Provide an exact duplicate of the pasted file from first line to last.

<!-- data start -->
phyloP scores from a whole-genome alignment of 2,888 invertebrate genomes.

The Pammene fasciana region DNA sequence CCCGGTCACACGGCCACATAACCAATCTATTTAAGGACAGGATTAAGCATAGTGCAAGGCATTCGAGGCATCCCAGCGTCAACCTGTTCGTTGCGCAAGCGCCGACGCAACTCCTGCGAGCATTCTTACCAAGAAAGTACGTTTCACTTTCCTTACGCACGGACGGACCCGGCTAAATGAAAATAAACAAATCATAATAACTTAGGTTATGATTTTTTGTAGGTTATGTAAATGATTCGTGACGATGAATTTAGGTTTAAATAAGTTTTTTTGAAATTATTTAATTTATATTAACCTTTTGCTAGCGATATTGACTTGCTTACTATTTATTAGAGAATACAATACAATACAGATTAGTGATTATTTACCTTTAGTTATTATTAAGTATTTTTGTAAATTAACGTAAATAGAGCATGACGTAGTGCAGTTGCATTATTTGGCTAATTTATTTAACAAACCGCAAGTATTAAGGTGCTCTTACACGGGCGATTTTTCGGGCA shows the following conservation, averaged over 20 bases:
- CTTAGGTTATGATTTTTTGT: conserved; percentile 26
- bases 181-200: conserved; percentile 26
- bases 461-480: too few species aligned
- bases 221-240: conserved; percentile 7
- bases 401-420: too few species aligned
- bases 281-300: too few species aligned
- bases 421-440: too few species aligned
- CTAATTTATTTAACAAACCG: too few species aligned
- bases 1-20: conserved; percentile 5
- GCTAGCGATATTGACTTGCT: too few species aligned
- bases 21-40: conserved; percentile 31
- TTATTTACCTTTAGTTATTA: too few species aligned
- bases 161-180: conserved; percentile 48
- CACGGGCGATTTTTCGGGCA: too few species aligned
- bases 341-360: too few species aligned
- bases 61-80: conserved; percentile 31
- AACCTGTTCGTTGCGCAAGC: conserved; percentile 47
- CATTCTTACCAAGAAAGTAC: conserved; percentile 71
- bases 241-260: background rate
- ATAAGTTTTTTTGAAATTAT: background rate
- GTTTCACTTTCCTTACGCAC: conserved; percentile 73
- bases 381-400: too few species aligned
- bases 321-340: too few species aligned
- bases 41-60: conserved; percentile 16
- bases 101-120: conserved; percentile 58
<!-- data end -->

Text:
phyloP scores from a whole-genome alignment of 2,888 invertebrate genomes.

The Pammene fasciana region DNA sequence CCCGGTCACACGGCCACATAACCAATCTATTTAAGGACAGGATTAAGCATAGTGCAAGGCATTCGAGGCATCCCAGCGTCAACCTGTTCGTTGCGCAAGCGCCGACGCAACTCCTGCGAGCATTCTTACCAAGAAAGTACGTTTCACTTTCCTTACGCACGGACGGACCCGGCTAAATGAAAATAAACAAATCATAATAACTTAGGTTATGATTTTTTGTAGGTTATGTAAATGATTCGTGACGATGAATTTAGGTTTAAATAAGTTTTTTTGAAATTATTTAATTTATATTAACCTTTTGCTAGCGATATTGACTTGCTTACTATTTATTAGAGAATACAATACAATACAGATTAGTGATTATTTACCTTTAGTTATTATTAAGTATTTTTGTAAATTAACGTAAATAGAGCATGACGTAGTGCAGTTGCATTATTTGGCTAATTTATTTAACAAACCGCAAGTATTAAGGTGCTCTTACACGGGCGATTTTTCGGGCA shows the following conservation, averaged over 20 bases:
- CTTAGGTTATGATTTTTTGT: conserved; percentile 26
- bases 181-200: conserved; percentile 26
- bases 461-480: too few species aligned
- bases 221-240: conserved; percentile 7
- bases 401-420: too few species aligned
- bases 281-300: too few species aligned
- bases 421-440: too few species aligned
- CTAATTTATTTAACAAACCG: too few species aligned
- bases 1-20: conserved; percentile 5
- GCTAGCGATATTGACTTGCT: too few species aligned
- bases 21-40: conserved; percentile 31
- TTATTTACCTTTAGTTATTA: too few species aligned
- bases 161-180: conserved; percentile 48
- CACGGGCGATTTTTCGGGCA: too few species aligned
- bases 341-360: too few species aligned
- bases 61-80: conserved; percentile 31
- AACCTGTTCGTTGCGCAAGC: conserved; percentile 47
- CATTCTTACCAAGAAAGTAC: conserved; percentile 71
- bases 241-260: background rate
- ATAAGTTTTTTTGAAATTAT: background rate
- GTTTCACTTTCCTTACGCAC: conserved; percentile 73
- bases 381-400: too few species aligned
- bases 321-340: too few species aligned
- bases 41-60: conserved; percentile 16
- bases 101-120: conserved; percentile 58